Prompt: That’s what happens when you invite something wild into your home.

The first thing she did with her free hand was find a towel. The second was to dig through the recycling until she found the shoebox, flattened, but she was able to once again make it three-dimensional. Fixing the bird would not be so easy.

She placed the towel in the box and then set the bird inside. When she’d found the creature on the beach, broken-winged and caught in the incoming tide, she averted her eyes, imagining she hadn’t seen it. Two strides later, guilt rolled in. She pivoted on the sand, pulled off her sweatshirt, waited for the ocean to roll back. When it did, she scooped the black-and-white bird into her shirt. Shells crunched under her feet. Her sandals dangled from her hand. The bird had been roughly the same size as her shoes, she thought, although now it was wrapped in her shirt, so she couldn’t be sure.

Leslie’s fondness for animals had failed to materialize. When her friends lavished love on their cats and dogs, she would wander back over to the Legos, the Lincoln logs or, failing to find building materials, books. When confronted with demands to pay attention to the pets, Leslie found herself scratched, bit, drooled upon or, at best, left with animal hair all over her favorite tights. At least hamsters and birds lived in cages, but the noise, the mess . After one year with a roommate who’d brought home a parrot on a whim, Leslie vowed to never live with anyone ever again. She had only one more year before completing her water resources engineering degree. She and Mark had planned to move inland after that. Somewhere dry, where thirsty cities demanded the kind of expertise the two of them could provide.

She stepped back from the box, watched for a sign of breathing. Had she smothered the bird? She’d feared its beak, its good wing, the impossibility of predicting what an injured animal would do. Perhaps she shouldn’t have covered the creature so completely. It probably needed to breathe. She’d free its head, she decided, but first she needed to wash her hands.

In the bathroom, Leslie lathered antibacterial soap between her fingers. Citrus-scented, an off-brand on sale at the discount store. She should’ve fixed the bird up before scrubbing so thoroughly, she realized. Birds were essentially flying rats, heavy with disease, most likely – she’d just have to de-germ all over again.

She returned to the living room, where the evening breeze had turned from refreshing to just plain cold. After latching the big window closed, Leslie moved closer to the box. She stood next to it, slightly leaning over, her ankles poised to move her feet quickly if something should stir. She stretched out a hand, grasped a fold of the sweatshirt she’d never wear again, the one she’d worn threadbare, her hands tucked in too-long sleeves, the one she hardly ever washed because she wanted the smell of Mark to last. She’d stolen it from him, well, borrowed, but even before she asked, she knew she’d never give it back. She knew it the way she knew his lanky body would fit against hers, the way she knew they’d laugh at the same movies and would have read the same books. She might not like animals particularly, but she understood them.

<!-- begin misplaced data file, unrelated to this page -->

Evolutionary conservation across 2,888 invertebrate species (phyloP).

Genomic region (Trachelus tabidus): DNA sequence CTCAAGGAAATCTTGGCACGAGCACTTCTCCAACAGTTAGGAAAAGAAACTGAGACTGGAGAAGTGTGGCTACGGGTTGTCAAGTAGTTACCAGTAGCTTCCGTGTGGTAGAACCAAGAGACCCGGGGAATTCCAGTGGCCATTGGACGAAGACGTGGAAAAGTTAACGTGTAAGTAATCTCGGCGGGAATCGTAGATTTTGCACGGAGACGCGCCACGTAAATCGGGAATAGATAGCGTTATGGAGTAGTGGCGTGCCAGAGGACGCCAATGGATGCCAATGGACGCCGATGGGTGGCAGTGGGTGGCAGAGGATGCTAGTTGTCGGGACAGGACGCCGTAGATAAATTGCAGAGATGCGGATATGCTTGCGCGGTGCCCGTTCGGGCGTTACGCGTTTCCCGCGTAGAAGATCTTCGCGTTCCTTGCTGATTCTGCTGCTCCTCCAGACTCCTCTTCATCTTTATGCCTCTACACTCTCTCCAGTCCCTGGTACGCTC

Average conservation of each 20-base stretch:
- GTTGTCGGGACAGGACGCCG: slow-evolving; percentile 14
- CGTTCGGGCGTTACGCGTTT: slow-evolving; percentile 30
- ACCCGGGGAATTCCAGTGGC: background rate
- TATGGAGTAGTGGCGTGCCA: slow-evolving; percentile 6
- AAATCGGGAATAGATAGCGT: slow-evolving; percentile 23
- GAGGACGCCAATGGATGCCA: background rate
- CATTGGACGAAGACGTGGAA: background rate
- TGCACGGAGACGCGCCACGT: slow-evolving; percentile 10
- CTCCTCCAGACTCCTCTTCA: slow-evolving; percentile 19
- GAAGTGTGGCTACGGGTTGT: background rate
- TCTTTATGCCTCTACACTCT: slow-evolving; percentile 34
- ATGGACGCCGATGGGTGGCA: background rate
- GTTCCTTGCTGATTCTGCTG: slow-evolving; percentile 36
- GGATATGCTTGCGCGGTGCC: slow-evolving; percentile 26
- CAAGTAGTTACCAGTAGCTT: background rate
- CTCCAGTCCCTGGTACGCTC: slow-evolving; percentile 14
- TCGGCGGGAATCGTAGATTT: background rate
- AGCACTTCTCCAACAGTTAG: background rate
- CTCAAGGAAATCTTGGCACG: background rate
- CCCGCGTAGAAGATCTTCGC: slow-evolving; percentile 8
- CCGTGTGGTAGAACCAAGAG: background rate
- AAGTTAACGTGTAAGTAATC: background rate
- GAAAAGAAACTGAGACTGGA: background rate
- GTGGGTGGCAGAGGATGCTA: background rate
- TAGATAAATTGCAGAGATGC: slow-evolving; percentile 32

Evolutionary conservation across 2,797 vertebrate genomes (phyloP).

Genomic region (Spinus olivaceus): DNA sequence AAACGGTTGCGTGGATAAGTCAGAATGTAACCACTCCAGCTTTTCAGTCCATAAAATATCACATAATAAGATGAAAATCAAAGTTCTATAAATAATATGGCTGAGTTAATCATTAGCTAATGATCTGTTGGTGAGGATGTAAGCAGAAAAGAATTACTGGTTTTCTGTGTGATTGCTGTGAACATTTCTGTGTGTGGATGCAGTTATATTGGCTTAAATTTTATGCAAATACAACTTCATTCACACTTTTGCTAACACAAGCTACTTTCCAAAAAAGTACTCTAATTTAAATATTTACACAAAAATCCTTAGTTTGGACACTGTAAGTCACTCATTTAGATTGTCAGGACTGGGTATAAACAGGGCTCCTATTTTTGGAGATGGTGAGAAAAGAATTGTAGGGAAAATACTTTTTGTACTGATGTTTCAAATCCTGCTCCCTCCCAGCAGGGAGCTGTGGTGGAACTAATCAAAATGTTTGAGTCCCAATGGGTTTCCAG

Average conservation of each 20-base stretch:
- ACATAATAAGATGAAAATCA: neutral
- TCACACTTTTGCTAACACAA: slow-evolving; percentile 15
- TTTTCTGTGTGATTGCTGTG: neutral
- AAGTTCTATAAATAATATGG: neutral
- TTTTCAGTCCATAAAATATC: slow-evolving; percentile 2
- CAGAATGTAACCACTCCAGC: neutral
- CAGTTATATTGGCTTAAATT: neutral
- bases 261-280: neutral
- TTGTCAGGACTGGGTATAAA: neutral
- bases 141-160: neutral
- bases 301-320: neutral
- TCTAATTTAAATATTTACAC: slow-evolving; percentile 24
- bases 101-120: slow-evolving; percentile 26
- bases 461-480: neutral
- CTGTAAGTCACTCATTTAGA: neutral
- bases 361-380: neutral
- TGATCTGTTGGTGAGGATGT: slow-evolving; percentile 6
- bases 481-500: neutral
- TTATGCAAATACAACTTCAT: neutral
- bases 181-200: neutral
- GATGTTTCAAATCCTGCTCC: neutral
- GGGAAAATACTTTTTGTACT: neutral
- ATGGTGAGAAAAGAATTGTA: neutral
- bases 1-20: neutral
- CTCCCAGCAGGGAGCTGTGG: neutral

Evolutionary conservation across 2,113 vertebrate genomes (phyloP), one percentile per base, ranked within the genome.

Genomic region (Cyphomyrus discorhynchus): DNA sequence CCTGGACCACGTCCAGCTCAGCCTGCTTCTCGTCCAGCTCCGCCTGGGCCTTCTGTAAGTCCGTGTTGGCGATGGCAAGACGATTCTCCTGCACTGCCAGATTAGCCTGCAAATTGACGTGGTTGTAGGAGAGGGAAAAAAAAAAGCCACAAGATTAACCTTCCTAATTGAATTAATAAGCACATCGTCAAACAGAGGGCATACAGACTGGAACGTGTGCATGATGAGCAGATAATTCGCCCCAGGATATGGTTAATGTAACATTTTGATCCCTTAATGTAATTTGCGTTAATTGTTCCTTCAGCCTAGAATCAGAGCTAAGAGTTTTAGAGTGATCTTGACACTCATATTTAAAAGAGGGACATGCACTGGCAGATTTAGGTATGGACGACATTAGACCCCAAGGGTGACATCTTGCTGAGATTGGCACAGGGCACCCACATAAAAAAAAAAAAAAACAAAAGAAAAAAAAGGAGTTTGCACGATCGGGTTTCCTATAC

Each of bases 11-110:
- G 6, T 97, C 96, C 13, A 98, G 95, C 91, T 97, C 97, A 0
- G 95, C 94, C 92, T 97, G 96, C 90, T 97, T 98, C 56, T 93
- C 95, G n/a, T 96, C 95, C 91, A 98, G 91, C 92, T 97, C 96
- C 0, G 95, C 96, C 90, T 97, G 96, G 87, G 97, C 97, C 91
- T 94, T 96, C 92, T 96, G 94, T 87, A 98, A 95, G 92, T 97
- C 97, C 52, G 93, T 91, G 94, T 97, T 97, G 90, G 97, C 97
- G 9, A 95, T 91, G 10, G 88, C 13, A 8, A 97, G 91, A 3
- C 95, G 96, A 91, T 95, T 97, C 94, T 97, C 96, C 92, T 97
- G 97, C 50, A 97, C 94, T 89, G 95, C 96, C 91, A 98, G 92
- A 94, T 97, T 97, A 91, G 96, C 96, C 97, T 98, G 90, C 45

And now this bird, this broken, salty, sandy bird, had soiled her favorite thing in all the world. The thing she had left. Anger gathered at the corners of her mind. She pushed it back. With a deep breath, she shook open the shirt until the bird’s head was revealed. It lay sideways, one eye fixed on her, beak opening and closing. Okay, so you’re alive, she thought. She dropped the shirt fold back on the creature, careful to avoid its head.

Over at the computer, she Googled “bird rescue, San Francisco.” A wildlife center website popped up. She called. She left a message. She sat, still, on the chair, resisting the urge to open Facebook, to  click on Mark’s name. To look at his photos. The ones of them. Ten minutes later, the phone rang. A volunteer with the center. She’d be right over. Thank you so much.

Leslie put the computer to sleep, glanced at the bird. Still doing that thing with its mouth. Should she give it water? She should have asked. Well, the woman would be here soon. She tucked her phone in her pocket and walked into the kitchen, momentarily marveling at the view as she always did, the city sprawling across the valley, the ocean shimmering in the distance and the bridge, best of all, stretching out across the bay’s entrance, solid and marvelous, connecting two distinctly different places for, Leslie thought, as long as the world might exist.